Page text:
December is my sad month – it has been for many years. Yet, each year as I have sought God and embraced life with all of its ups and downs, joys and pains, and the ever flowing tide of change, the Advent season is becoming a time of peace.

Sadness and peace can and do co-exist.  

This December I was feeling sad, forsaken by a friend, taken for granted, missing my kids as I baked cookies alone, fretting over finances, grad school, our ministry losses, and dreading the thought of selling our home and the work involved in moving – yet again.

Then Jesus said to His disciples, “If anyone wishes to come after Me, he must deny himself, and take up his cross and follow Me. “For whoever wishes to save his life will lose it; but whoever loses his life for My sake will find it.  Matt. 16:24-25

It always seemed like such a harsh passage and terrible burden; losing my life to save it, denying myself, taking up the cross of crucifixion. Really? What a harsh reality, this Christian life of disciples.

No, it’s not.

Our heavy burden was not only take from us, but he carries the burden and us. It’s not harsh, it’s not a burden. It’s actually quite simple.


To agree to stop fighting, hiding, resisting etc., because you know you will not succeed (Websters Collegiate Dictionary.)


I understand the infant part – I know what it is to hold, nurture, care for, and protect my helpless babies. I know what it feels like to be willing to die if it means saving them. I have agonized when I can’t take their pain and carry it for them. I know what it is like to wrestle a toddler who doesn’t want his diaper changed, or to carry her screaming into the house and out of the storm, even though she wants to play.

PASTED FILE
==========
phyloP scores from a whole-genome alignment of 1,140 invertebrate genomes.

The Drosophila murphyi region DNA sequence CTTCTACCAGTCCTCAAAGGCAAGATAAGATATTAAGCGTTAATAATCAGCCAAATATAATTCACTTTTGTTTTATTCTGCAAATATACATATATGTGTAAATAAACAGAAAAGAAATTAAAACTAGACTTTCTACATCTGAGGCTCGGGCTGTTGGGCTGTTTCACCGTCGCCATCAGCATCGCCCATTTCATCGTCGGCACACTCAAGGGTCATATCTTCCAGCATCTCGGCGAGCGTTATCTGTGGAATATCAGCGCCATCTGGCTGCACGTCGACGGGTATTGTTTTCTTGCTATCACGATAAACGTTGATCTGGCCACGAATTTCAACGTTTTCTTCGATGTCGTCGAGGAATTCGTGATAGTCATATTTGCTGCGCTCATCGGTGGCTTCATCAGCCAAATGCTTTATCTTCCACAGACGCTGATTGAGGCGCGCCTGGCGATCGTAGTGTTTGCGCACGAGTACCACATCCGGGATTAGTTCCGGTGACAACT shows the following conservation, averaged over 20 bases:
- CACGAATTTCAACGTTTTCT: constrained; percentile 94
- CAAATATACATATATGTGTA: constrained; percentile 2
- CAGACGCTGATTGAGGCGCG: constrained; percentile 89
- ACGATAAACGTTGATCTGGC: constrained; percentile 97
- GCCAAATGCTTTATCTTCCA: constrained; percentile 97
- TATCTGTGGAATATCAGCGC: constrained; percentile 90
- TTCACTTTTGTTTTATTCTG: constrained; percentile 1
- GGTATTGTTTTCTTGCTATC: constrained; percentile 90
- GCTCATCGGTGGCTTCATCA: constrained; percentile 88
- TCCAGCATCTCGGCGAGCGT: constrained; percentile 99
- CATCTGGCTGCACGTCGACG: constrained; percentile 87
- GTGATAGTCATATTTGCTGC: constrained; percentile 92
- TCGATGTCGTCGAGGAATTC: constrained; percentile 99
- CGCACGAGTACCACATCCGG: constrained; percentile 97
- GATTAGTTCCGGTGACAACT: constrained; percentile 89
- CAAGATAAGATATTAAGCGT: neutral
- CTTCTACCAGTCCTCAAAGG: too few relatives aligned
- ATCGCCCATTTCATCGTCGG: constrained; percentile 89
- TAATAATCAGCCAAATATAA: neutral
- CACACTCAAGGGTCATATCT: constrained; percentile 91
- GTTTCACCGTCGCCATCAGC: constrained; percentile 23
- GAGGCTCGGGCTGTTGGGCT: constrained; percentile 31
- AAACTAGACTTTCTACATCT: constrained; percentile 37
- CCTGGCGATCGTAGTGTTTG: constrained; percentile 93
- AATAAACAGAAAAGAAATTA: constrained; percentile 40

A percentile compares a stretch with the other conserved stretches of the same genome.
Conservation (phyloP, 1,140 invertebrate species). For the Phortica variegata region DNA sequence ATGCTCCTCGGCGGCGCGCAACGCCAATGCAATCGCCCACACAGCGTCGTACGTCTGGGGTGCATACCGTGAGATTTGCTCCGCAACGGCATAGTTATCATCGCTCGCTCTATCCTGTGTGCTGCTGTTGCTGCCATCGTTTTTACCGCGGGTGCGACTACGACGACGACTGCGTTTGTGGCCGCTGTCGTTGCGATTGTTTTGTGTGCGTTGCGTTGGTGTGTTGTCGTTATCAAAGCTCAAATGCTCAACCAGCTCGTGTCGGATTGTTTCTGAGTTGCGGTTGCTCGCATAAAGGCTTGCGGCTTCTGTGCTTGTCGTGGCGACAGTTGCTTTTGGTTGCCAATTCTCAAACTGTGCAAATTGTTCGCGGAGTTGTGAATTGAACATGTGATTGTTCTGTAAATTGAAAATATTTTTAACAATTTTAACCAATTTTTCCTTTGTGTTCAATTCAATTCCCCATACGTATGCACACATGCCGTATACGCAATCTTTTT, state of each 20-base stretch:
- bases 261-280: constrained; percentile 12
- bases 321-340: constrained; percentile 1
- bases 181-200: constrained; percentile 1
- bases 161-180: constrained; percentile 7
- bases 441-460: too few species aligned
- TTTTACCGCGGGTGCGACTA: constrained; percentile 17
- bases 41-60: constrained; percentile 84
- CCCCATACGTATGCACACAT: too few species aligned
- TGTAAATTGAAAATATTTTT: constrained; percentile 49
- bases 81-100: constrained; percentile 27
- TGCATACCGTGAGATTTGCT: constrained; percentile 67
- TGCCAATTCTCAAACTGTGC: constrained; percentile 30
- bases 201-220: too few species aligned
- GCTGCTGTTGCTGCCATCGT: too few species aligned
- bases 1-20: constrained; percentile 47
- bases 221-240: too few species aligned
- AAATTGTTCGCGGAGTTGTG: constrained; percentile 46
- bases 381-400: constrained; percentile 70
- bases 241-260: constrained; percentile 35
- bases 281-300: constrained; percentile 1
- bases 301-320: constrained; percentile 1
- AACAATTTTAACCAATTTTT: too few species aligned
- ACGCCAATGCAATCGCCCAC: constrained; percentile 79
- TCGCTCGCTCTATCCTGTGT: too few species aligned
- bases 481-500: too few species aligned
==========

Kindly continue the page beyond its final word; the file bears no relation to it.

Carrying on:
Black and White baby Levi

I can surrender into safe arms like that. I can be God’s infant and stop fighting, resisting, or hiding because His arms are too big for me to fight against.

Surrender has nothing to do with our future actions, and everything to do with His past example.

When I am tempted to fret, I will gaze upon the manger and resist the temptation to hide from the One who loves me best.

Advent has taught me Surrender.

Advent Hope, Ways to Honor Infant Death

I visited the cemetery yesterday.  I spent the two-hour drive, listening to the angelic voices of the Vienna Boys Choir singing  Ave Maria, and other Advent Hymns and picturing all the children who have left us too soon, circled around the feet of God, faces uplifted in glorious song.

Vienna Boys Choir Singing Ave Maria

I decided that today, I would throw it out there and honor Micaiah by doing two things. First, by asking the people who read and are blessed by this blog to make a donation in his name, to feed the malnourished children in the Philippines. These are the kids who have been served as a result of his death –the reason I became a trauma chaplain. So far, I have gotten less than $300 in donations – not enough to provide Advent Hope for a thousand plus kids. So please share this blog, and help me spread the word. Tax deductible donations can be made at:

Compassionate Reach (100% goes to the kids)

Holy 4

For some last-minute Christmas shopping without the lines, you can also purchase Yankee Candles. 40% of the price of the candle is donated back to us, and as you know, 100% of what we get goes directly to the kids. The candle funds will purchase chickens and garden seeds for sustainable food for families.  

You can order through December 13th for Christmas delivery and in time for Advent Feeding. 

Yankee Candle Fundraising Store

I said “two things” so here is how number TWO plays out:

There are few things I would like to tell you about moms who have lost infants. There is never a one size fits all in grief – ever – but these are few things common to many moms who have lost any baby preterm, at birth, or shortly thereafter.

As in all deaths, many of the same do’s and don’ts apply. I won’t list them here, they are written elsewhere and on my website.

  1. Our babies (usually) have a name.(Sometimes for cultural or personal reasons the baby isn’t named.) My son’s name is Micaiah. I love his name, and I never get to hear it in reference to him. Don’t be afraid to ask if our baby had a name and use it.  (NOTE: As in all grief, never say “at least.” I have had people say to me, “At least he wasn’t like four of something.” “At least he didn’t suffer.” I’m not sure he didn’t suffer in the moments leading up to his death, but even if he didn’t, that really isn’t of any comfort.)